A Metal Gear primer
Bloggers en fuego

This I believe...except when I don't.

Hideokojima The pending release of Metal Gear Solid 4 has me thinking about fundamental tenets of game design and a growing awareness of my own hypocrisy. If I sat down and thought about it - which I guess is what I'm doing right now - I could make a list of the basic design principles I believe in and have advocated on this blog. So here goes:

  1. Video games must develop their own language of meaning. While narrative games can borrow useful tools from film, novels, comic books, etc., ultimately the medium must communicate its distinctive interactive properties in its own ways.

  2. I believe in Auriea Harvey and Michaël Samyn's notion of "inescapable narrative":

    It's the perfect non-linear narrative environment. You walk through it and there are all these stories around you, and in general they're part of your culture. Our favorite games have strong emotion...where you're really there and you never stop being curious about the things around you...It's about being, rather than seeing, and that's why games are more closely related to architecture than film. [1]

  3. "Show, don't tell" makes sense in every other visual medium, but I believe Corvus Elrod's revised version of that dictum should apply to video games.
    1. It is not enough to “show, don’t tell,” when showing takes the play out of the experience. So, perhaps, the rule for video games ought to be, “Let me do, don’t show, don’t tell.” [2]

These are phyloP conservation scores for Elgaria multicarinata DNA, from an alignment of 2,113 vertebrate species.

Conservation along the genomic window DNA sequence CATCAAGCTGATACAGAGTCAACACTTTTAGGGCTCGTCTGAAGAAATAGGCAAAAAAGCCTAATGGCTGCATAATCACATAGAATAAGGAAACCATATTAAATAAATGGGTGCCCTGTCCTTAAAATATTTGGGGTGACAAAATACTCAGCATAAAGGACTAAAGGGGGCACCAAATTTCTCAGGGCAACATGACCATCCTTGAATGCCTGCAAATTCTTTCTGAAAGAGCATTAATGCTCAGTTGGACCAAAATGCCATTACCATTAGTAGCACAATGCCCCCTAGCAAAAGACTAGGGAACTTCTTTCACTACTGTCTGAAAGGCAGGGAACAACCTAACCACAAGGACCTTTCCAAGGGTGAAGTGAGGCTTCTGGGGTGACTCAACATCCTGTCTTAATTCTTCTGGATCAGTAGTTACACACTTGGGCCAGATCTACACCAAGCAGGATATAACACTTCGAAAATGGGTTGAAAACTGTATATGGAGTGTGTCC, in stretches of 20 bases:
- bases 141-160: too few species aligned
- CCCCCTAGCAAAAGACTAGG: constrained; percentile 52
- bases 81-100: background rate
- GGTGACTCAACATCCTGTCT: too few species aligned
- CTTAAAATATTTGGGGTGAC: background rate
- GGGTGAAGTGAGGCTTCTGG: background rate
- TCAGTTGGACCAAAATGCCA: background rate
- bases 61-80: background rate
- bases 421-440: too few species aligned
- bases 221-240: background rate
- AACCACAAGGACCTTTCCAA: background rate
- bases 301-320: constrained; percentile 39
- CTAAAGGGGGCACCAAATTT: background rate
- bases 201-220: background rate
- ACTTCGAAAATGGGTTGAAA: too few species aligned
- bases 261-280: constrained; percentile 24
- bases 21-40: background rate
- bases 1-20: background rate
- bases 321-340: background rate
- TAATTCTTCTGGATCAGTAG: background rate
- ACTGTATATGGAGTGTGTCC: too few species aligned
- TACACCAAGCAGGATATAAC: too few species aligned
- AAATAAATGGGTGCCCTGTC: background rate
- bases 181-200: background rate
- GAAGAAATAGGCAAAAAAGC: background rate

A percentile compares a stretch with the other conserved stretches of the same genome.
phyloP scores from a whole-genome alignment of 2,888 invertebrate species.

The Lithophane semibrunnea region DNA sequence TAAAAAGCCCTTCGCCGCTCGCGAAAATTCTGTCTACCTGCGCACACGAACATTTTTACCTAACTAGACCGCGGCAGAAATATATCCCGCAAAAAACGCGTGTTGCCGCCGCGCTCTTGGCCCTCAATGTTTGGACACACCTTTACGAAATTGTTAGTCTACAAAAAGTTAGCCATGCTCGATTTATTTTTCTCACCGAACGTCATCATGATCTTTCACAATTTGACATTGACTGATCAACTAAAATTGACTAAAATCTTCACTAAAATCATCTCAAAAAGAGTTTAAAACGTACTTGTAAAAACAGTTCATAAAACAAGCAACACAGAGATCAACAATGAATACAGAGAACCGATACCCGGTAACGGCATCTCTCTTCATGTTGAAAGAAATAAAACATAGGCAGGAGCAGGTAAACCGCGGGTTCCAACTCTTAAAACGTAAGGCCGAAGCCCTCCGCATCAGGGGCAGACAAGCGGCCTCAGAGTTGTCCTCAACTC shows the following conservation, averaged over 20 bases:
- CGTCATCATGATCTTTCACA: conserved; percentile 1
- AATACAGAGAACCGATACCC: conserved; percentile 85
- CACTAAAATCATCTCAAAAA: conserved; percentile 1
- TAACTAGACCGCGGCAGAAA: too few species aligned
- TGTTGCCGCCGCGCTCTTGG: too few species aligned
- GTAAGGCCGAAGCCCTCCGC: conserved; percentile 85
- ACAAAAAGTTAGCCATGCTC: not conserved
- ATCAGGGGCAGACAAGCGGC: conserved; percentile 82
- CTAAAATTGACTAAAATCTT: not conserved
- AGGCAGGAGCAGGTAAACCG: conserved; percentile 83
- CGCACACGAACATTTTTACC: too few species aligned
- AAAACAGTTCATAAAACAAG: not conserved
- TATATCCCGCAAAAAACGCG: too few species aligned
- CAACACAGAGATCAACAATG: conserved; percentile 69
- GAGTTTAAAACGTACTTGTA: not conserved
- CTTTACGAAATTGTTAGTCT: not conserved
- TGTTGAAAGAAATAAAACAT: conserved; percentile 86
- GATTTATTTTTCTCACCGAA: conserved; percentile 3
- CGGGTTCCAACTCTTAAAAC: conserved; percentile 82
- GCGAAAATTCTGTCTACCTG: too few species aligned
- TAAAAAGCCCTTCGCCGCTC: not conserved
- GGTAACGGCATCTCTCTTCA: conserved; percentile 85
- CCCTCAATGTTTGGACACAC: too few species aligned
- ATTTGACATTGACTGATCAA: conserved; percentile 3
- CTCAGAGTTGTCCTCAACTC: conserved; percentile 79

4. Strict linearity unnecessarily limits the player's autonomy and engagement with the world. When a game limits my interactivity to pre-scripted linear goals and missions, I'm little more than a pawn, and my experience ceases to feel personal or unique to me.

  5. Cutscenes are narrative crutches that reduce the player's engagement from active participant to passive observer.

  6. Video games must learn to tell stories that go beyond killing and violence as the core gameplay experience. First-person-shooters featuring conflicted heroes and thematic meditations on the meaninglessness of war will not do the trick. We need new stories that address other aspects of the human condition.

So that does it for "this I believe." I'm sure I could come up with a few others if I tried, but I'm distracted by this pesky little man on my shoulder bearing an unsettling resemblance to Hideo Kojima. He whispers in my ear:

"You're a hypocrite, Abbott. You pontificate like you've got it all figured out, but I know the truth about you. You want my game bad, don't you? Admit it. You're way more excited than you were for that silly sandbox Gotham, aren't you? You want my game, and you want it now. Well I've got news for you, smart guy. My game breaks every one of your stupid little rules. That's right. Every single one. How do you like that? Hmm? What do you say now? Yeah, I thought so. Still want it. Can't wait to play it. You're a very silly man, Abbott. A very silly man."

And I have no defense. I'm a hypocrite indeed. MGS4 will likely defy most of my hopes for the future of video games and, oddly enough, I don't care. My enthusiasm for the game remains undiminished, largely because I believe in Kojima's vision and his signature grip on the series. Linear missions? Bring 'em. 90-minute cutscenes? I'm there.

Maybe he won't pull it off this time. Maybe the game will finally succumb to that self-indulgent streak that has threatened all the Solid titles. But I feel confident about one thing: the game will be full of ideas. Big, political, eccentric, ambitious, goofy, inspired ideas. And artists with big ideas can sometimes make us forget about what we expected. We'll soon see, won't we?